With Tax Break Expired, Middle Class Faces a Greater Burden for 2006
By DAVID CAY JOHNSTON
Published: April 16, 2006
The tax break that expired at the end of 2005 limited the alternative minimum tax to 3.6 million taxpayers, of which 2.1 million were families with children.
This year 18.9 million taxpayers are facing the alternative levy, with 11.8 million representing families with children. Without Congressional action, those affected will pay $26.6 billion more in federal income taxes for this year. Almost the same amount, $24.1 billion, will be saved by all investors, the Tax Policy Center estimated. Actual savings for investors are likely to be higher if recent stock market growth continues.
The alternative tax was originally adopted in 1969 to ensure that people who earned the equivalent of more than $1 million in today's dollars did not live tax free. It has not been fully adjusted for inflation and was not integrated into the Bush tax cuts. In addition, Congress in 1986 made basic changes in what kind of deductions are counted in determining whether one has to pay the alternative levy, causing it to become a tax on the middle class.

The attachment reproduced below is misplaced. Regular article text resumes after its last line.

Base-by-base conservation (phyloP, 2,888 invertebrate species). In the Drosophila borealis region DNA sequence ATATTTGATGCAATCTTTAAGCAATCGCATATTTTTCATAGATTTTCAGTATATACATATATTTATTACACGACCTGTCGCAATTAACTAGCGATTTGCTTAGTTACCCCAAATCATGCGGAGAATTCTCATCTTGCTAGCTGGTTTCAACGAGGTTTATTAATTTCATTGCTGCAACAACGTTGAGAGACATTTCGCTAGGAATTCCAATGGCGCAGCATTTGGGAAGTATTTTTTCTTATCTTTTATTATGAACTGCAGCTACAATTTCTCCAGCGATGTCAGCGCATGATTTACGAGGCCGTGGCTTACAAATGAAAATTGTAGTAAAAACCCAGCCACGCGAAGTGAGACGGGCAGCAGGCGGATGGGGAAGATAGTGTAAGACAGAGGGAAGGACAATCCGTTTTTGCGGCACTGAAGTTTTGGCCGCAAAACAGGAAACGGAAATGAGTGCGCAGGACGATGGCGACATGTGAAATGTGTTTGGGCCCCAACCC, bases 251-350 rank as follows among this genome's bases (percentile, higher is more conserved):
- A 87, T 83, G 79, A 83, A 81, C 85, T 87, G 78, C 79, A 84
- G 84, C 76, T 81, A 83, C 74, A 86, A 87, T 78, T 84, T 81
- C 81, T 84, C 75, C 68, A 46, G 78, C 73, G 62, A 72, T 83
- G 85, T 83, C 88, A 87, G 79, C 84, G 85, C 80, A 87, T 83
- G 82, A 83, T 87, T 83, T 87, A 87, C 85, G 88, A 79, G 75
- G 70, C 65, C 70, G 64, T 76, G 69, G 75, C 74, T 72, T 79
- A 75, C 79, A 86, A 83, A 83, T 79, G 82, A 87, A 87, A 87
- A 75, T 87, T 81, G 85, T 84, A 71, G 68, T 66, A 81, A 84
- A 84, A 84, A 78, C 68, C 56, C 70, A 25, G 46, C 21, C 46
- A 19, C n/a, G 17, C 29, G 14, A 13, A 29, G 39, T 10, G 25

In the beginning it took away exotic breaks to high-income taxpayers who paid little or no tax. Now it denies people exemptions for themselves and their children and deductions for state income taxes and local property taxes.
Just one-tenth of 1 percent of the increased alternative tax is being paid this year by those making $1 million or more, the Tax Policy Center estimates, even though this is the only group affected by the original version of the levy.
And you all thought your kids would be the first generation to not do as well as their parent's generation.